- The Washington Times - Tuesday, March 5, 2002

Paramilitaries to 'try' Colombian oil unionist
BOGOTA, Colombia Nationalist paramilitaries claimed responsibility yesterday for abducting an oil industry labor leader, provoking an indefinite strike of 3,500 oil workers since Feb. 26.
The United Self-Defense Forces of Colombia (AUC) announced it will put Gilberto Torres, a top leader in the labor union of the state-run Colombian Oil Enterprise, on "paramilitary trial."
The AUC accuses Mr. Torres, kidnapped Feb. 25 in east-central Casanare department, of supporting the pro-Cuban National Liberation Army (ELN). His temporary replacement, Hernando Hernandez, said the workers will strike until Mr. Torres is freed.
The AUC kidnapped and murdered in early December another oil leader, Aury Sara Marrugo, whom it also accused of being an ELN backer.

Briton believes Chinese found New World first
LONDON Chinese explorers beat Columbus by 72 years in discovering America, according to a British amateur historian who backs his theory by detailed research and charts, the Daily Telegraph reported yesterday.
Gavin Menzies, a former submarine commander, says he also has evidence that Chinese explorers had discovered most parts of the world by the mid-15th century. He will present his findings at Britain's Royal Geographical Society on March 15.
Christopher Columbus, who landed on American shores Oct. 12, 1492, opened the New World to the Europeans. Mr. Menzies has spent 14 years mapping the movements of a Chinese fleet under Adm. Zheng He between 1421 and 1423.

Baja California resort off-limits to Americans
ROSARITO, Mexico The Oasis Beach Resort offers sweeping ocean views and all the amenities of a typical Mexican vacation spot. But Washington says U.S. citizens can't stay there.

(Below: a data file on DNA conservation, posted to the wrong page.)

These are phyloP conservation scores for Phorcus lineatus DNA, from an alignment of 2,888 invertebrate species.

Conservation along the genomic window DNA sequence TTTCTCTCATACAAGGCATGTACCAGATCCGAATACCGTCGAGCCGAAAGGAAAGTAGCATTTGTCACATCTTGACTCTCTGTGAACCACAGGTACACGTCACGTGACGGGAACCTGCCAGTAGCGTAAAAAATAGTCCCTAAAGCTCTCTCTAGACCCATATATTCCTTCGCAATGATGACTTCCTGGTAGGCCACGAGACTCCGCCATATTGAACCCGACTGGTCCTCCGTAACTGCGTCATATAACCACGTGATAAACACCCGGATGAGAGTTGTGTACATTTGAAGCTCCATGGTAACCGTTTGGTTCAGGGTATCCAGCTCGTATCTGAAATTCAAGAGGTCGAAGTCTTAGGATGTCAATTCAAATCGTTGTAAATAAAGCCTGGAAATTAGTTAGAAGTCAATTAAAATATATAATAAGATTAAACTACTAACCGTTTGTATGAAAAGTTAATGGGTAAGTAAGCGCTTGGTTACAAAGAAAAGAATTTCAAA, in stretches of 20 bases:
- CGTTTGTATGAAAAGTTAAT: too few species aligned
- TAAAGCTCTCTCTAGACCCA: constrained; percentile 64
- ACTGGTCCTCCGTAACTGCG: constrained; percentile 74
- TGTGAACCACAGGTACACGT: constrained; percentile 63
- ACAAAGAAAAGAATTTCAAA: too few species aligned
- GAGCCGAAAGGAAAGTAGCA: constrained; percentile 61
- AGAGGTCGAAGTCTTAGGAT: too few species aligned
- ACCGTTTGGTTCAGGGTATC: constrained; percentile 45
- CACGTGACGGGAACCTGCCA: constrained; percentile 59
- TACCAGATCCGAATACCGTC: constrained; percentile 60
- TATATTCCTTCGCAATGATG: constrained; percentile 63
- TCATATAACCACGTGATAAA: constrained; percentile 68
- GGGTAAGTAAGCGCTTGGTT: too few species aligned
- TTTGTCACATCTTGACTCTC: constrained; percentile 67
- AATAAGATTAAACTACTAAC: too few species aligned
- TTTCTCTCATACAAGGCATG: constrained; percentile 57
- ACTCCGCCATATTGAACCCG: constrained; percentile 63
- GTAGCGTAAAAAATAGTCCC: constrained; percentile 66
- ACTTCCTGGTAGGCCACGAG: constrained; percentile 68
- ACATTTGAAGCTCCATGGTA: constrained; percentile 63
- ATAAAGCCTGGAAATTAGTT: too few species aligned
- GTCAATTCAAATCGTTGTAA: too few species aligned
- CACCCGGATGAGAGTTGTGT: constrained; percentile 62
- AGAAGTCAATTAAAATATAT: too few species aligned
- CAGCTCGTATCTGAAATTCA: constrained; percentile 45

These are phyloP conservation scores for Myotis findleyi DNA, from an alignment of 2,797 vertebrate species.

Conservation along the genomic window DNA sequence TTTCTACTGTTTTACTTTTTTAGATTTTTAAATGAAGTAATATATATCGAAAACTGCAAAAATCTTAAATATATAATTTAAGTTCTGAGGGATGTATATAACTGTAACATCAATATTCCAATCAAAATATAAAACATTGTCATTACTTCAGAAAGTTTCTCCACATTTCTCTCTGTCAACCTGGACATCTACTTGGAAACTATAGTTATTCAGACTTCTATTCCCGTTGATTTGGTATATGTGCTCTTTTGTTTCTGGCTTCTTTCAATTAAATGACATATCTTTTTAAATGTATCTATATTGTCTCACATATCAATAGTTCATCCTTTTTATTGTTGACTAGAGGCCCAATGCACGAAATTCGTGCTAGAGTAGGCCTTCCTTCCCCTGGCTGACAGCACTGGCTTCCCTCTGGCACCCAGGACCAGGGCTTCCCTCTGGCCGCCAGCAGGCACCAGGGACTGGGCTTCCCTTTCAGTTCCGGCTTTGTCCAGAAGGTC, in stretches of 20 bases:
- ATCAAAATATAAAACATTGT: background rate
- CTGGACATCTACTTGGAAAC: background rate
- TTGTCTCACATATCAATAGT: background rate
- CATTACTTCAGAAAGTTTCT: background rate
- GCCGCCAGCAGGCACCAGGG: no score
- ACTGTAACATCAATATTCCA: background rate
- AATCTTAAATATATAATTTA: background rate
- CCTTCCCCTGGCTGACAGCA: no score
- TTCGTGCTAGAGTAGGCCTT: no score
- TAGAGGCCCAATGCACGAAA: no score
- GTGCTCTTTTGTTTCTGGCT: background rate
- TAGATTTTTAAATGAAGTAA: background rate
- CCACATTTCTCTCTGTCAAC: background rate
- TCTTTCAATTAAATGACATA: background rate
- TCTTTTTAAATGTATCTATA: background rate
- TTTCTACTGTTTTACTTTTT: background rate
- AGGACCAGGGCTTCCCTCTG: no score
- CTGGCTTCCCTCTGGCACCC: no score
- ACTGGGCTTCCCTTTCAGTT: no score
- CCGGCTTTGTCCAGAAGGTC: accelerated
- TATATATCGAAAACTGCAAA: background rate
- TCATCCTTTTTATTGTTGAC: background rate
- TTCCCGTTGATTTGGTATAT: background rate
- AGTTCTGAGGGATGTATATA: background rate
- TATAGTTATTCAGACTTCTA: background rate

The Oasis, located along a scenic highway 18 miles south of the U.S.-Mexican border, is owned by a fugitive drug trafficker, according to officials who have taken the unusual step of barring Americans from visiting it.
That means American tourists who use a credit card at the hotel could get a stern letter from the Treasury Department and a substantial fine for supporting a business U.S. officials believe is used to launder drug money.

Weekly notes
Cuba, which took advantage of a modified U.S. trade embargo to buy food products last year but said it was a one-time deal, spent another $32 million on American food recently. The U.S.-Cuba Trade and Economic Council said yesterday in its weekly report the new contracts for more than 210,000 tons of agricultural commodities were issued since Feb. 20. … Roberto Madrazo, 49, the new leader of Mexico's largest political party, has secured his role in shaping the limping party's future, but a history of personal scandals may thwart his presidential ambitions. The ex-governor of Tabasco state was proclaimed victor Sunday in the first leadership primary held by the Institutional Revolutionary Party that ruled Mexico for 71 years until it lost the presidency in 2000. … German Foreign Minister Joschka Fisher arrived in Peru yesterday heading a delegation of ministers, parliament members and businessmen. Today, the Germans are to visit the southeastern city of Cuzco before continuing on to Chile and Argentina.


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